According to Jeffrey D. Sachs, a professor at Columbia and co-author of the World Happiness Report, incomes in the U.S. have risen, but the country’s sense of “social cohesion” has declined. The biggest factor contributing to this result is “distrust.” Although the U.S. is very rich, we’re not getting the benefits of all this affluence.
If you ask people whether they can trust other people, Sachs said, “the American answer has been in significant decline.” Forward to 2017. Today, when many of our political leaders shamelessly lie to us, our trust in others has no doubt eroded even further.
Even life expectancy is going downhill in the U.S. According to the AP, U.S. life expectancy was on the upswing for decades, but 2016 marked the first time in more than a half-century that it fell in two consecutive years.
Let’s return to our original question: whether money can buy happiness. The most recent research I’ve come across is a study done at Harvard Business School, noted in the November-December 2017 issue of Harvard Magazine. Led by assistant professor of business administration Ashley Whillans, it found that, in developed countries, people who trade money for time—by choosing to live closer to work, or to hire a housecleaner, for example–are happier. This was true across the socioeconomic spectrum.
According to Whillans, extensive research elsewhere has confirmed the positive emotional effects of taking vacations and going to the movies. But the Harvard researchers wanted to explore a new idea: whether buying ourselves out of negative experiences was another pathway to happiness.
Guess what: it was. One thing researchers focused on was “time stress” and how it affects happiness. They knew that higher-earners feel that every hour of their time is financially valuable. Like most things viewed as valuable, time is also perceived as scarce, and that scarcity translates into time stress, which can easily contribute to unhappiness.
The Harvard team surveyed U.S., Canadian, Danish, and Dutch residents, ranging from those who earned $30,000 a year to middle-class earners and millionaires. Canadian participants were given a sum of money—half to spend on a service that would save one to two hours, and half to spend on a material purchase like clothing or jewelry. Participants who made a time-saving purchase (like buying take-out food) were more likely to report positive feelings, and less likely to report feelings of time stress, than they did after their shopping sprees.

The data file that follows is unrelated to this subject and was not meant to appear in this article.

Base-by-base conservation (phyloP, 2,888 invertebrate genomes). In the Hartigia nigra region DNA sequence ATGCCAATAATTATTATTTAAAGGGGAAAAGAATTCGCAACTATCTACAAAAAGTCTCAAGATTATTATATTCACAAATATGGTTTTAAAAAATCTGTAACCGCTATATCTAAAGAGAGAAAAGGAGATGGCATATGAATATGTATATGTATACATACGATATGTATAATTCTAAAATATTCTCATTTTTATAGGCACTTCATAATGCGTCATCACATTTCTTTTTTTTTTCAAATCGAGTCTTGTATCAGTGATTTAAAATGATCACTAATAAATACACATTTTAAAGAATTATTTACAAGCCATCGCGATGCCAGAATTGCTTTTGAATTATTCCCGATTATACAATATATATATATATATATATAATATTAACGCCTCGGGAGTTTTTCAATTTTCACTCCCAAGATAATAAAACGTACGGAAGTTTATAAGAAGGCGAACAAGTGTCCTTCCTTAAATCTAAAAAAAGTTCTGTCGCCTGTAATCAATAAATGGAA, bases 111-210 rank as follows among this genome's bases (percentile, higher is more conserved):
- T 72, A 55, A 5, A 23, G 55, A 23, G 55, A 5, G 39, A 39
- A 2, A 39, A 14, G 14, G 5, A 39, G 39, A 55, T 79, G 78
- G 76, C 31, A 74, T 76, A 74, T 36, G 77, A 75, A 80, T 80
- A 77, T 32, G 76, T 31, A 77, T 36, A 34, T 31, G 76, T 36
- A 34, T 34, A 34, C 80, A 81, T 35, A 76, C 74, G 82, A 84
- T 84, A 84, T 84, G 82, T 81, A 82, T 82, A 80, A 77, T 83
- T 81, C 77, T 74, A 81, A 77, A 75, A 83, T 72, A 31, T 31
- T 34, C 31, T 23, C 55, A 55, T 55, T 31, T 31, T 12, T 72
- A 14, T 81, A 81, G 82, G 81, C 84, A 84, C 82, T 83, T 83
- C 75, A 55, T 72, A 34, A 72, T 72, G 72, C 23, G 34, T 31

Whillans noted that in both Canada and the U.S., where busyness is “often flaunted as a status symbol,” opting for outsourcing jobs like cooking and cleaning can be culturally challenging. Why? Because people like to pretend they can do it all. Women in particular find themselves stuck in this situation. They have more educational opportunities and are likely to be making more money and holding more high-powered jobs, but their happiness is not increasing commensurately.
The Harvard team wants to explore this in the future. According to Whillans, the initial evidence shows that among couples who buy time, “both men and women feel less pulled between the demands of work and home life,” and that has a positive effect on their relationship. She hopes that her research will ameliorate some of the guilt both women and men may feel about paying a housekeeper or hiring someone to mow the law—or ordering Chinese take-out on Thursday nights.
Gee, Ashley, I’ve never felt guilty about doing any of that. Maybe that’s one reason why I’m a pretty happy person.
How about you?
Whatever your answer may be, I’ll join the throng and wish you HAPPY HOLIDAYS!